Emphysema and lung cancer can occur together.
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Globally, lung cancer is the most common cancer in men and the second most common cancer in women. Lung cancer is also the most common cause of cancer-related death worldwide. In the United States, trends in lung cancer tend to follow trends in cigarette smoking. Emphysema, another smoking-related disorder, is characterized by lung tissue destruction and over-expansion of the lung's air spaces. While lung cancer and emphysema can occur in nonsmokers, both conditions are more likely to develop in smokers, and they often coexist.
Progressive Tissue Damage
In the 2011 issue of Critical Reviews in Biomedical Engineering, scientists at Boston General Hospital and Harvard Medical School reported that emphysema results from the interplay of several factors. Oxidative stress from inhaled irritants causes tissue damage, which triggers inflammation. An imbalance between repair and remodeling mechanisms perpetuates the damage. Air trapping, mucus pooling and the mechanical forces of breathing place additional stresses on already-injured tissues, and they eventually begin to break down. Many of these same factors may contribute to the development of lung cancer.
According to a 2012 review in The Journal of Clinical Investigation, cigarette smoke contains thousands of chemicals that injure your lungs in various ways. Heavy metals, oxidizing agents, nicotine and cancer-promoting substances all play a role in the genesis of emphysema and, in some people, lung cancer. Because lung cancer also occurs in nonsmokers, other environmental, occupational and genetic factors may be involved, but these factors have not all been identified. Smokers have served as the primary research model for lung cancer and emphysema, as both diseases are far more prevalent in this group.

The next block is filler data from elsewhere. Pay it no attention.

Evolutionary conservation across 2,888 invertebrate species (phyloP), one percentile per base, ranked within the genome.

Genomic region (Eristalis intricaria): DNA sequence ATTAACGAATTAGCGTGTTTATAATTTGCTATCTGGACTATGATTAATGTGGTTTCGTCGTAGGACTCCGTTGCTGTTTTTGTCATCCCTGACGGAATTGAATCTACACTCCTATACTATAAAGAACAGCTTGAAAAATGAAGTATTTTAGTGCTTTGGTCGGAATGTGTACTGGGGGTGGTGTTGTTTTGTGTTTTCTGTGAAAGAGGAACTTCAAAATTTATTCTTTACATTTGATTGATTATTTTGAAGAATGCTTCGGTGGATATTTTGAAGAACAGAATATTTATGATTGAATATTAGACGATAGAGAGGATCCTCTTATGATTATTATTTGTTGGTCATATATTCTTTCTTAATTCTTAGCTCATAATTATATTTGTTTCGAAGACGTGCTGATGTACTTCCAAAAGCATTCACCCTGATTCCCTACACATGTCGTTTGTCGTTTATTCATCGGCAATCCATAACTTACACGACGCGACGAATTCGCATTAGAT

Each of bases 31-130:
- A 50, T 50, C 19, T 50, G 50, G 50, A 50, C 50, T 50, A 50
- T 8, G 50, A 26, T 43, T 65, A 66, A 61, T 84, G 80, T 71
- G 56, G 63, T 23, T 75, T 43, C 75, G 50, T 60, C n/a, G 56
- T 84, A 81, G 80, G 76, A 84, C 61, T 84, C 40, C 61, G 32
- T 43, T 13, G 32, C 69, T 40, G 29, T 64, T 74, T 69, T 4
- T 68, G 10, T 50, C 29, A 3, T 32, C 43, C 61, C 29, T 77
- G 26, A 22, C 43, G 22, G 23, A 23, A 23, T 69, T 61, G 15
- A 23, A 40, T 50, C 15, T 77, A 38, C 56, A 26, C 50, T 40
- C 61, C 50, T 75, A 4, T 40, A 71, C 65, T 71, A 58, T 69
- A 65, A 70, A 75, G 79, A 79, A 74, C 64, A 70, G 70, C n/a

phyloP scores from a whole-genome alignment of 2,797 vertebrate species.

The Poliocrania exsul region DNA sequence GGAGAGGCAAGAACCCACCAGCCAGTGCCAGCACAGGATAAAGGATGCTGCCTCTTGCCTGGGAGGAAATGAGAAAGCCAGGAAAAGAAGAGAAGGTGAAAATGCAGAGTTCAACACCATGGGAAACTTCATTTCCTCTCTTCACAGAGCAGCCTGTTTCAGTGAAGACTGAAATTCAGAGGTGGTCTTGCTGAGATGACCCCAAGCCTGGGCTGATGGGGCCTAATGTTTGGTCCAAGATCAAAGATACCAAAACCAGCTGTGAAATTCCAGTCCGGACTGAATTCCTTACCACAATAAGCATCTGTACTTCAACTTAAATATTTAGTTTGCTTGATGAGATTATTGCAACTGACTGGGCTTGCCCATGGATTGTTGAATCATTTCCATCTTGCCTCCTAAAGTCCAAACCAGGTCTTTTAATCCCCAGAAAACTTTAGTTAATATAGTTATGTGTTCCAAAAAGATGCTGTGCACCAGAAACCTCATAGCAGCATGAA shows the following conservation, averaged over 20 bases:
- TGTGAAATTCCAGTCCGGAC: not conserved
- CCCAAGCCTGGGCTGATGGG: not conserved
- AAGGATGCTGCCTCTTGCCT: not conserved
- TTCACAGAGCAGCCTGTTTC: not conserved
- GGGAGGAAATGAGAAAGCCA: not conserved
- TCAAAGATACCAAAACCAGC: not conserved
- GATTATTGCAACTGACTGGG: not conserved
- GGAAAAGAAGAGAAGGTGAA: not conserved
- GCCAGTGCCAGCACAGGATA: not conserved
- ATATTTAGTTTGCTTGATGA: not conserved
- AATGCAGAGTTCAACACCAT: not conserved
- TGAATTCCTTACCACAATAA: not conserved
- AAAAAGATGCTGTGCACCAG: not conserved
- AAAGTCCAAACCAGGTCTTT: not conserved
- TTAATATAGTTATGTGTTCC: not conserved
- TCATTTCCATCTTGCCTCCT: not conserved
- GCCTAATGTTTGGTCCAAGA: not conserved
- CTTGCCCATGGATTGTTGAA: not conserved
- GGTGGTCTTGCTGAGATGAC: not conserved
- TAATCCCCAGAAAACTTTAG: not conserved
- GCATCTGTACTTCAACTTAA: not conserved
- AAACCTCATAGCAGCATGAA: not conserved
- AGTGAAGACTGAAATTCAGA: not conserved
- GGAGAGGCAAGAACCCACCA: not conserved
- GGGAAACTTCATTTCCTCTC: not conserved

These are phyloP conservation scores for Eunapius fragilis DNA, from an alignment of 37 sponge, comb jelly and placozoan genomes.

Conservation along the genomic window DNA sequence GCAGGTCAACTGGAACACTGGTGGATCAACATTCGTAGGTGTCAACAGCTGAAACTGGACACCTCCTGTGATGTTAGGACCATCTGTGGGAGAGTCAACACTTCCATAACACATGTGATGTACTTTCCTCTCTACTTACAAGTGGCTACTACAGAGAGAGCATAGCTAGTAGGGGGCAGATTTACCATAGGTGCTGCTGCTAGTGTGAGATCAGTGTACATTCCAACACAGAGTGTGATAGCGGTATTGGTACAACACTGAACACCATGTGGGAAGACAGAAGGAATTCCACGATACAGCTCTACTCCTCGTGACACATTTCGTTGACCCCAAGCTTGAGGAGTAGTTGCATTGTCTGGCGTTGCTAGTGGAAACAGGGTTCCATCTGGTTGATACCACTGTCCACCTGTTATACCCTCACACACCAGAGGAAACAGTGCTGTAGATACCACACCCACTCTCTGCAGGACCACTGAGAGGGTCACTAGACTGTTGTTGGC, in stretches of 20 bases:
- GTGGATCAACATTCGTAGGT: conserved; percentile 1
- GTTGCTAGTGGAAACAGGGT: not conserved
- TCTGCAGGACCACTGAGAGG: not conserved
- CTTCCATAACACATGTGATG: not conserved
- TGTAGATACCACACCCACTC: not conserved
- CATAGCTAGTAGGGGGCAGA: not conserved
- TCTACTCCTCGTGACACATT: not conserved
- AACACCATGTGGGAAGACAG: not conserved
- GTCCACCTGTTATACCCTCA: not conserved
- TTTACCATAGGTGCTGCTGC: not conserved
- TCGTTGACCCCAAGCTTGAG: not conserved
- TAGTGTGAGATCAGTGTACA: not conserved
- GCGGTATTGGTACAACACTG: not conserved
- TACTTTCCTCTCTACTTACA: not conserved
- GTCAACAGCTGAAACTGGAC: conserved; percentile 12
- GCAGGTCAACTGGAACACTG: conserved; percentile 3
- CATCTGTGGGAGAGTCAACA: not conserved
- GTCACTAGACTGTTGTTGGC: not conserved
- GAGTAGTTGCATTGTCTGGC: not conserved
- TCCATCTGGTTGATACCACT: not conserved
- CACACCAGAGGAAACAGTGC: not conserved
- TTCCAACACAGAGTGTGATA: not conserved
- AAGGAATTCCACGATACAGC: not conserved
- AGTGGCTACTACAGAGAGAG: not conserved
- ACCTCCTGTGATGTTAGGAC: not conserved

Establishing the Link
Many studies have shown an association between emphysema and lung cancer, but most of these studies used subjects whose emphysema was diagnosed on the basis of symptoms, smoking history and physical examination. A study conducted at Mayo Clinic in Rochester, Minnesota, and published in the January 2011 issue of Cancer Prevention Research demonstrated that people with CT-confirmed emphysema were, in fact, at higher risk for lung cancer. Furthermore, this risk was highest for young people and for heavy smokers. Having emphysema may boost your risk for lung cancer by three to four times.
Is Screening Recommended?
Since it is not only possible, but more likely, to develop lung cancer if you already have emphysema, it may soon become routine to perform lung-cancer screening in people who have or are at risk for emphysema. According to a 2012 survey in Annals of Family Medicine, many primary care physicians in the U.S. already order lung cancer screens.
Several expert panels, including the American Cancer Society and the American College of Chest Physicians, believe lung cancer screening may be beneficial for certain individuals, but no consensus has been reached on how such screening should be implemented. Smokers, people who are exposed to secondhand smoke and individuals with occupational exposure to dusts and fumes may benefit most from screening, which is best accomplished with chest CT. Your doctor can determine if you are a candidate for screening.